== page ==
The arrival of a pristine white card featuring an embossed putto, apparently taken from an architectural relief, got you wondering about the theme of Giorgio Armani’s Armani Privé show. Old World grandeur? Whimsical romance?

As it turned out, the image heralded not the show’s theme, “Mystery,” but Milan’s Palazzo Orsini, now owned by Armani and the site of his atelier. After years of a minimalist approach to his venue, for fall, Armani decided to up his ante in the set stakes, installing inside the Théâtre National de Chaillot imagery derived from the palazzo’s interiors: in the reception area, large photographs of murals and, lining the walls of the runway space, a mini replica of a lavishly paneled room. It made for a lovely setting, made lovelier still by American-level air-conditioning and seating with ample rear-end room.

By transplanting to Paris the trappings of his Milanese base, Armani seemed to telegraph that this would be a deeply personal collection, no less than if he’d played “I Gotta Be Me” on his soundtrack. Yet while all of the signatures were there — the specific tailoring, the fabric mixes, the wacky hats — Armani stuck a pin in Privé’s typical grande dame attitude, letting some stuffiness out and fresh air in. And if the show’s title, “Mystery,” played out a tad cryptically (apart from some veiled headgear late in the show), who cares?

A lean silhouette dominated, starting with jackets and skirts in pretty mixes of icy pastels. Although some of these could be considered daywear, Armani has really dedicated Privé to evening and here, he offered a considerable range. While there was some excess, particularly in an overzealous use of fuchsia and black (a for-the-birds feather top and big bubble of a cape, both over black skirts) there were also numerous beauties. A pair of one-shouldered gowns flaunted sprinkles of festive confetti embroidery, while a sparkly top-and-skirt moment worked a dressed-down attitude. What stood out as newest: Armani’s audacious graphics. In particular, artful, oversized florals imbued siren gowns with modernist chic.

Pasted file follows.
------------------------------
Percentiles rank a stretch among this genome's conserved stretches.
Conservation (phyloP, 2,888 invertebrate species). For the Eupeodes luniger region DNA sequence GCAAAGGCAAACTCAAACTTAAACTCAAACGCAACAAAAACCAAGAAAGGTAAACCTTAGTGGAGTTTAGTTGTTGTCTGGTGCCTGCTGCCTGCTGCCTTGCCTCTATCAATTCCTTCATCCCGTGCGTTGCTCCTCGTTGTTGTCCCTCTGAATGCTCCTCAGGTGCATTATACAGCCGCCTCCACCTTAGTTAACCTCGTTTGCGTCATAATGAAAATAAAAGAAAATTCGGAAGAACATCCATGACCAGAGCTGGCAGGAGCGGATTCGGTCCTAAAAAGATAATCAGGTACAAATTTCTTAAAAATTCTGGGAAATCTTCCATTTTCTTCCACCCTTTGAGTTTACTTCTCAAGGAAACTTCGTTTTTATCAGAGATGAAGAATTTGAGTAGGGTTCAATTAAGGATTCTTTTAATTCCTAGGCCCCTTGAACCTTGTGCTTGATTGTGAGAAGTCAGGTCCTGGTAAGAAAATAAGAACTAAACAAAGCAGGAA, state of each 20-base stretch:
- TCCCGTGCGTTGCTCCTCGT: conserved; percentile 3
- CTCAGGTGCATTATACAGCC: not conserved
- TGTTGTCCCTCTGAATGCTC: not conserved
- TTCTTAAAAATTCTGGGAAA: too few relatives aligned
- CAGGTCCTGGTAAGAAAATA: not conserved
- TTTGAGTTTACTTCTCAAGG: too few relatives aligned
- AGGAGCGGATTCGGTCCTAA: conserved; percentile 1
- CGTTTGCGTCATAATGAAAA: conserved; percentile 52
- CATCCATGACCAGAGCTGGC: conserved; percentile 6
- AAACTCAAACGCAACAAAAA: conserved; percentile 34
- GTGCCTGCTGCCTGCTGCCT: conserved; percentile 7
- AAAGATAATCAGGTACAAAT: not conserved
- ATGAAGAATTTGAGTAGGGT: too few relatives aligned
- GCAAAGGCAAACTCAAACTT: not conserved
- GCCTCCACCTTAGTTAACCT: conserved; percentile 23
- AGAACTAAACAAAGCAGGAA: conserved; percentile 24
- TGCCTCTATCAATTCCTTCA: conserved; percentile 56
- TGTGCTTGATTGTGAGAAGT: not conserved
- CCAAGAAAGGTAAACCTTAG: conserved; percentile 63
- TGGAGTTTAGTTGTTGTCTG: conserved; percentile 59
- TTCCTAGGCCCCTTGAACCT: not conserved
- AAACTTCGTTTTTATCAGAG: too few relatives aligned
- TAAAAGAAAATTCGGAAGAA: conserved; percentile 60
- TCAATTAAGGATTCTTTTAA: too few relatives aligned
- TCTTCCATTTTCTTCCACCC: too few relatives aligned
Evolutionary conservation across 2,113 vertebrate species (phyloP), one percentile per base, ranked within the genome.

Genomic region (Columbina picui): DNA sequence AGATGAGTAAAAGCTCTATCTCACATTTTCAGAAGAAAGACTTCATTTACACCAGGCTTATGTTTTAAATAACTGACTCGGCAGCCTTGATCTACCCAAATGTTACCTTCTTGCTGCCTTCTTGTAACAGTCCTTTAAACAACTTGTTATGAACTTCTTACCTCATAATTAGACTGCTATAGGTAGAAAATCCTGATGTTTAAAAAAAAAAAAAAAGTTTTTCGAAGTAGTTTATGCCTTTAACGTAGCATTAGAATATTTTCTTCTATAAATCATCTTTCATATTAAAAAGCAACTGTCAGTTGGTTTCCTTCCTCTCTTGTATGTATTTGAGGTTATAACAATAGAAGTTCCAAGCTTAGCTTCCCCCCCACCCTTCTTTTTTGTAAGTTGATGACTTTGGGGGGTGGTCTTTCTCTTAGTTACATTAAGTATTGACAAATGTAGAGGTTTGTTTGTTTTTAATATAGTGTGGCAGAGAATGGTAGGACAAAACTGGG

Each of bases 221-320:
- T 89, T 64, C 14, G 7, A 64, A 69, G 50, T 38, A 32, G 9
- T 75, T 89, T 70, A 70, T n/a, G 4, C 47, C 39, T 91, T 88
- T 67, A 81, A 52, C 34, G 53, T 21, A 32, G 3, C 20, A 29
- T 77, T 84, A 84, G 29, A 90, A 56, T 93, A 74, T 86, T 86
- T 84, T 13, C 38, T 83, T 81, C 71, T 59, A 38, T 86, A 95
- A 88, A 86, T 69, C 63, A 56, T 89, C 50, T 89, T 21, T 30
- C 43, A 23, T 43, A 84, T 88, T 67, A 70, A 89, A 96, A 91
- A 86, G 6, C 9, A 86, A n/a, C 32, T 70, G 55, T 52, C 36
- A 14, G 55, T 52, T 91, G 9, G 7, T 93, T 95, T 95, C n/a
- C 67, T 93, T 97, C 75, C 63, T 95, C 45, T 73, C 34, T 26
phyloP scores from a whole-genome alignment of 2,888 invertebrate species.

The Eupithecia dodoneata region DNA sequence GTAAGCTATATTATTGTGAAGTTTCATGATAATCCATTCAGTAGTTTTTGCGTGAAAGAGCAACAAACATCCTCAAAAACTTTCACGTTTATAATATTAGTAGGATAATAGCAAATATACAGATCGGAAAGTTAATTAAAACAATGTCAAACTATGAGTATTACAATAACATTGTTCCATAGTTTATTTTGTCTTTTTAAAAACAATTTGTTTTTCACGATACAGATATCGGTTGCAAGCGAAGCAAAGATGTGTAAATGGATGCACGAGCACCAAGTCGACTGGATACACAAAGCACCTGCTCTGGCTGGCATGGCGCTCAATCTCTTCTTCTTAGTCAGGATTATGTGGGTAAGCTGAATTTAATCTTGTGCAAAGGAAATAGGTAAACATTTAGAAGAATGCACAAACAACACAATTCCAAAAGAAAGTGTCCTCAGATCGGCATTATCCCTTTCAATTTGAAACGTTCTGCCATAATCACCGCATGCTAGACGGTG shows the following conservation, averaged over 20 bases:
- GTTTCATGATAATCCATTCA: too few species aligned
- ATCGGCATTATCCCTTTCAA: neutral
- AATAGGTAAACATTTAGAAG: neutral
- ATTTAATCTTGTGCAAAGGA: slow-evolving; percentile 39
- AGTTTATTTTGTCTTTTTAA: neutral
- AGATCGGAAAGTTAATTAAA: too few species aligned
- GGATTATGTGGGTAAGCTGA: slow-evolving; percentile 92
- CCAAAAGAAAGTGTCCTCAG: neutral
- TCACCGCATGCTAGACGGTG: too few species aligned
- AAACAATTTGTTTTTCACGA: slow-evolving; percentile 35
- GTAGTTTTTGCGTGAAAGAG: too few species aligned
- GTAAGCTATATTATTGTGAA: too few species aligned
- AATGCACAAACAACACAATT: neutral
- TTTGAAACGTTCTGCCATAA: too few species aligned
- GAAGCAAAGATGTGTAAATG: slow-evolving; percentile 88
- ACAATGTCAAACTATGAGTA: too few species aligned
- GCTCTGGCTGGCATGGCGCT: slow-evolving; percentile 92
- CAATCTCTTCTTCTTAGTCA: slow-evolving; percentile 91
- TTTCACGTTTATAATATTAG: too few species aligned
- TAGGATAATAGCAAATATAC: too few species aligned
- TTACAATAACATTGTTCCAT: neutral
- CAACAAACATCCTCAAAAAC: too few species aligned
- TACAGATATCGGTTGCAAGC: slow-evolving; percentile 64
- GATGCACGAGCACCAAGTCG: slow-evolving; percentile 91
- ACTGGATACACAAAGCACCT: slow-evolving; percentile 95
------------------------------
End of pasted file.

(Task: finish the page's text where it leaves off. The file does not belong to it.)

More From Paris Haute Couture Week Fall 2017:

Chanel Couture Fall 2017: Karl Lagerfeld focused on an essential tenet shared by the Eiffel Tower and couture itself: perfection of structure.

Backstage at Christian Dior Couture Fall 2017: Peter Philips and Guido Palau fashioned the beauty look of the show.

Atelier Versace Couture Fall 2017: The collection blended Baroque references and rock ‘n’ roll — with a soupçon of 3-D printing.

Iris van Herpen Couture Fall 2017: For her 10th anniversary show, the designer sent out aquatic-themed creations to a performance by underwater group Between Music.

Paris Couture Gains Extra Day as Confidence Returns: France’s Chambre Syndicale de la Haute Couture has welcomed five brands as guest members on this season’s schedule.